15 Jan

How Does Brazil Stack Up Globally? World Economic Forum (WEF) Competitiveness Report Analyzed

How Does Brazil Stack Up Globally? World Economic Forum (WEF) Competitiveness Report Analyzed

Dear Gentle Readers,

Happy New Year! Hope the Holiday seasons finds you surrounded by family and friends and celebrating the end of another year and the new beginnings that 2016 will bring.

In my previous article, I looked at the competitiveness of each of the Brazilian states. In that same light I wanted to present how Brazil stacks up globally, with a special focusing on the BRICS (Brazil, Russia, India, China and South Africa) and Latin America.

Each year the World Economic Forum (WEF) puts out their Global Competitiveness Report. Once again, our focus here is to present a scorecard so that areas of improvement can be identified and potential points of interest for companies establishing a presence in Brazil can be thought out ahead of time.

The WEF study evaluates and measures 12 “pillars” using the following framework as a basis for ranking global competitiveness:

In future articles we will investigate in depth each one of these main pillars, especially as it relates to opening and operating a business in Brazil.

The top ten countries in the latest study are presented below and are the usual suspects.

While the order may shuffle around a bit, in general, the same countries tend to populate the top 10-15 spots in the short- to mid-term.

Much is being written about Brazil currently, and it’s obvious that there are strong headwinds in the short to mid-term.

Political uncertainty combined with an economic downturn have taken a heavy toll on Brazil’s prospects, and its reflected in the rankings as Brazil has fallen from 57th to 75th in the WEF rankings.

While some of this has to do with the economic downturn the global markets have been facing, the majority of it is self-inflicted as political institutions, poor and disjointed economic and fiscal policies, and the loss of consumer and investor confidence related to corruption scandals continue to dominate the headlines and the world perception.

Plenty to write about there, and we will dive into each of these issues in future postings. So without further ado, here are the rankings.

Figure 1: Brazil – 2014 & 2015 WEF Competitiveness Scores


Table 1: BRICS & LATAM – 2015 Competitiveness Scores


Table 2: Brazil 2014 & 2015 Competitiveness Comparison


As you can see, the Technological Readiness and Market Size continue to rise, while all the other scores have fallen, and some drastically such as Institutions (corruption, instability and credibility), macroeconomics (political mismanagement a lack of cohesive economic/fiscal vision and supporting policy), education and training (lack of funds and lack of cohesive improvement policy) and innovation (lack of R&D, decreased government spending, lack of training and qualified labor).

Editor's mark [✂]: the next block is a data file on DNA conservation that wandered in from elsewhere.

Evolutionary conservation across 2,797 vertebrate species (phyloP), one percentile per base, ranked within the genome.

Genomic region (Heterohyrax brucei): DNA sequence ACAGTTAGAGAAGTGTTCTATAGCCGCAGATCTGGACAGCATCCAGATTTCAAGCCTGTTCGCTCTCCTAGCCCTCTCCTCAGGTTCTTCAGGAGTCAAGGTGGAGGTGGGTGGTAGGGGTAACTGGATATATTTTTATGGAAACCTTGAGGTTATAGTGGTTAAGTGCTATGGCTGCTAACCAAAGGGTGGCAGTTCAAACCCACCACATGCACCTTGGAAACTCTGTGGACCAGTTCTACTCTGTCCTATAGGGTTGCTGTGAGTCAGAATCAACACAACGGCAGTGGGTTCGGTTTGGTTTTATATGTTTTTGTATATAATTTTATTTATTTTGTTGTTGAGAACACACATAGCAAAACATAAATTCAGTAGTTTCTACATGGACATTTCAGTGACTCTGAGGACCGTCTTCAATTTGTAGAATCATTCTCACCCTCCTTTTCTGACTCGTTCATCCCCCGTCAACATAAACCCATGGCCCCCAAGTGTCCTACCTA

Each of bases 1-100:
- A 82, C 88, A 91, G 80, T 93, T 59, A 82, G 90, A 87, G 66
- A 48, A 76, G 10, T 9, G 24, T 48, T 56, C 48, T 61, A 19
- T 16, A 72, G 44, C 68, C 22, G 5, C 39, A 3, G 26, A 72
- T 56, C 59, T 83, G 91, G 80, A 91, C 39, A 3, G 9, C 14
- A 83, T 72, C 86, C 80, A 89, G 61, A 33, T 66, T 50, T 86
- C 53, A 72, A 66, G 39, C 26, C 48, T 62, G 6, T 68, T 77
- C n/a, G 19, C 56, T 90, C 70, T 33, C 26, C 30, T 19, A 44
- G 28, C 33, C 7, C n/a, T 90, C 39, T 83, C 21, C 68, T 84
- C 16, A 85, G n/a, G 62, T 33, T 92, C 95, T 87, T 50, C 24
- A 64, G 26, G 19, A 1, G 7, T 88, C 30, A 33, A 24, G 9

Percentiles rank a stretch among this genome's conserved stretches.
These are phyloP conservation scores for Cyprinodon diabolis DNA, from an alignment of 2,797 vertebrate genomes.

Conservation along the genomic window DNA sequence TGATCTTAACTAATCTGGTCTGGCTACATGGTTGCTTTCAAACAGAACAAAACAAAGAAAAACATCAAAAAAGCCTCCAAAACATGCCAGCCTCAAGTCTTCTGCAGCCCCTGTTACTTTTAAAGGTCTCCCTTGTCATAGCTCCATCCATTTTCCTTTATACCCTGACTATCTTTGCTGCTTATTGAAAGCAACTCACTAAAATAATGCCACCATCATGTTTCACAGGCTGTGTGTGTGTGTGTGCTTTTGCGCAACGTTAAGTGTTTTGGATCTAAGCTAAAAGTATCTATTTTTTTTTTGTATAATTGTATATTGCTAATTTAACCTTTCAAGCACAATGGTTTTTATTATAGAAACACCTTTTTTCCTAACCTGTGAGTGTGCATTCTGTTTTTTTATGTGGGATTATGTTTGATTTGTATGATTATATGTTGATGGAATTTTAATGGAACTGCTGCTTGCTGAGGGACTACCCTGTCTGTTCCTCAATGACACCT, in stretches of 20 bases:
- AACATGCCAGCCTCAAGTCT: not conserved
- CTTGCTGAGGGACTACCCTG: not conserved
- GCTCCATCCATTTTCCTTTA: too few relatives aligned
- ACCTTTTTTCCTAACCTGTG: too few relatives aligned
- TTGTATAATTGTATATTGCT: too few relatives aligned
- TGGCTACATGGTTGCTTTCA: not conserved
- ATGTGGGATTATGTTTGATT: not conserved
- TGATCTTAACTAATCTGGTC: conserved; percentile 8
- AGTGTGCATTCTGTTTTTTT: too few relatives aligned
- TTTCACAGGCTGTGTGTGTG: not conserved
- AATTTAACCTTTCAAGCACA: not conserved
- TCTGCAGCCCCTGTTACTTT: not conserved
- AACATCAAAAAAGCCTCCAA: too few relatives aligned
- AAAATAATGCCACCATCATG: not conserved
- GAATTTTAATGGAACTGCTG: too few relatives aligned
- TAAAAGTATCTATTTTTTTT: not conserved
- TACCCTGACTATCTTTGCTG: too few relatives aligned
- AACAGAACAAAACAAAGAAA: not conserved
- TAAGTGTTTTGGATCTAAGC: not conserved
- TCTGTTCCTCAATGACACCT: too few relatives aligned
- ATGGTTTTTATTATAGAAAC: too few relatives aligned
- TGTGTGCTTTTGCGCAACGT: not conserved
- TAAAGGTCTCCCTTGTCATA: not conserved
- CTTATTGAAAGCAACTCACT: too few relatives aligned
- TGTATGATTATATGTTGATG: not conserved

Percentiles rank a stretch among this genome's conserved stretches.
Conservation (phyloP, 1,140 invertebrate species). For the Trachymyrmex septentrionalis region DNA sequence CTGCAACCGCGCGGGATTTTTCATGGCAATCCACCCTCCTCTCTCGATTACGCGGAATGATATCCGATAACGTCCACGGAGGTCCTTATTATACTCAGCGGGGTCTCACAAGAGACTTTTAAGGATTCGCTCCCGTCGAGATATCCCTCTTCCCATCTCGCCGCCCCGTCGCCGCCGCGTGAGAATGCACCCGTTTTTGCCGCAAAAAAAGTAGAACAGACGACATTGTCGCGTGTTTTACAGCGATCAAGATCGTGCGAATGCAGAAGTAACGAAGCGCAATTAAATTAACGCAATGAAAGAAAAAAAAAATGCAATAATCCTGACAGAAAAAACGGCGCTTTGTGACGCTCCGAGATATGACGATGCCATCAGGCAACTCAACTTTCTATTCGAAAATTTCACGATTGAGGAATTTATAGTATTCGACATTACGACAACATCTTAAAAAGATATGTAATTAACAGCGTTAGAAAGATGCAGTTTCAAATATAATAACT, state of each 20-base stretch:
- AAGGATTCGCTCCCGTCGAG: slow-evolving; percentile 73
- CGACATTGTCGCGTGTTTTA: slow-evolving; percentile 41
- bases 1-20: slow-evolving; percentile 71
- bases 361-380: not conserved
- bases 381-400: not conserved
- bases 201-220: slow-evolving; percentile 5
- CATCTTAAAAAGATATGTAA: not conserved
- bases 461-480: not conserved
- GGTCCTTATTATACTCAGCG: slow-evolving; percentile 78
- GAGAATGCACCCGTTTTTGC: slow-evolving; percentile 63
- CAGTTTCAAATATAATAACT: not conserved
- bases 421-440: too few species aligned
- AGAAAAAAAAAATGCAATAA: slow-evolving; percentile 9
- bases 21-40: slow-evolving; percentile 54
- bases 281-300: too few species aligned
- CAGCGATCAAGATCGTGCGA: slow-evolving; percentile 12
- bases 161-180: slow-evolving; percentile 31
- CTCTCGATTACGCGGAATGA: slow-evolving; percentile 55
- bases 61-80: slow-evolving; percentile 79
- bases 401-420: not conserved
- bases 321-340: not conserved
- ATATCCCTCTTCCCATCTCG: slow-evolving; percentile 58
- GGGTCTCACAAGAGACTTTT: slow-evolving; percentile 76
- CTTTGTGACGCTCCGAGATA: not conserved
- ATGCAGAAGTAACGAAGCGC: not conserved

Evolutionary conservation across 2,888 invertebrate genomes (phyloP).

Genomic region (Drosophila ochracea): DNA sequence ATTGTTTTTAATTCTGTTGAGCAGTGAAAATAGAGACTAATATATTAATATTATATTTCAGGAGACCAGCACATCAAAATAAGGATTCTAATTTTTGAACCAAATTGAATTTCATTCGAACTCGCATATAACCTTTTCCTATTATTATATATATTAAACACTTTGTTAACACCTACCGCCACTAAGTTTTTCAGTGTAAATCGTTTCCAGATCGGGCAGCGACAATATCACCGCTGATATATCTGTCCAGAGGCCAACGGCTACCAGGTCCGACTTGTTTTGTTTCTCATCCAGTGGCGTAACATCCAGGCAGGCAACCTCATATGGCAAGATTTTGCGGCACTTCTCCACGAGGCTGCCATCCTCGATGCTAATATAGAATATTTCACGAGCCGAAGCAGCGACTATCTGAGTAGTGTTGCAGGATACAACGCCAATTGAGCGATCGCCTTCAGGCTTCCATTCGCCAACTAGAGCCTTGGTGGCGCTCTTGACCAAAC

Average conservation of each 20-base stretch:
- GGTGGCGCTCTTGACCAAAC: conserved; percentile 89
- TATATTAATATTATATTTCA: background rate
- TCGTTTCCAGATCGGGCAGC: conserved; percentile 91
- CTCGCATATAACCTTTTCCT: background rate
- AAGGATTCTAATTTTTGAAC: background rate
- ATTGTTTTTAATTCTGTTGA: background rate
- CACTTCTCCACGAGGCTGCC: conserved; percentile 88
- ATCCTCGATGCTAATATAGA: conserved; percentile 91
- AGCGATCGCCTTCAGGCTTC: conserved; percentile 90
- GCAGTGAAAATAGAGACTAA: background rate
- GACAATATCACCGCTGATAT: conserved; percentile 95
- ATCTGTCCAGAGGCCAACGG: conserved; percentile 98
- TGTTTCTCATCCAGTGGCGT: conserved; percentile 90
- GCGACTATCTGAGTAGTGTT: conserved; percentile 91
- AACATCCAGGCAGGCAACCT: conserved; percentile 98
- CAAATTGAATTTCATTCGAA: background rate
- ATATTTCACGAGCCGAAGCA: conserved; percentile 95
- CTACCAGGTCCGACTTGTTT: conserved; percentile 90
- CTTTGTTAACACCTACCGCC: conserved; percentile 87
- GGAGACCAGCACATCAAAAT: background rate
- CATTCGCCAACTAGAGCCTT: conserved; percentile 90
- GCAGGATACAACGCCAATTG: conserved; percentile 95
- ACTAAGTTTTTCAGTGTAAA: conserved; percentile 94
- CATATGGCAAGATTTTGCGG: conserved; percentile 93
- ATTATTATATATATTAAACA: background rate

In Latin America, the global economic deceleration has impacted the entire region, especially as it relates to natural resources sectors including petroleum and iron ore.

Chile has the top WEF ranking (35th), followed by Panama (50th) and Costa Rica (52nd). Mexico (57th) and Colombia (61st) continue to improve.

In the short term, the political turmoil in Brazil needs to be resolved in 2016 so that a coherent road to recovery can be outlined, established and most importantly executed.

2016 should be a year of consolidation, and I’m looking forward to seeing how Brazilian political, social and financial institutions respond to the challenge.

While much of the current news is negative, on the whole, I’m very pleased with the apparent advances taking place in the society.

For the first time, long standing political institutions and corruption by very connected and powerful people are being confronted and punished. Several of the most powerful people are behind bars and awaiting trial, and they haven’t been able to even post bail.

A sitting federal senator, for the first time that I am aware, is behind bars awaiting trial for corruption and trying to influence a witness. In general, the society is demanding clarity, institutional changes and accountability.

All big steps and good signs of things to come, and in the mid- to long-term should go a long way to contributing towards building a stronger society and strengthen the institutions.

As always, kind regards,


“Government of the people, by the people, for the people, shall not perish from the Earth.” – Abraham Lincoln

The Global Competitiveness Report 2015–2016, World Economic Forum, September 2015.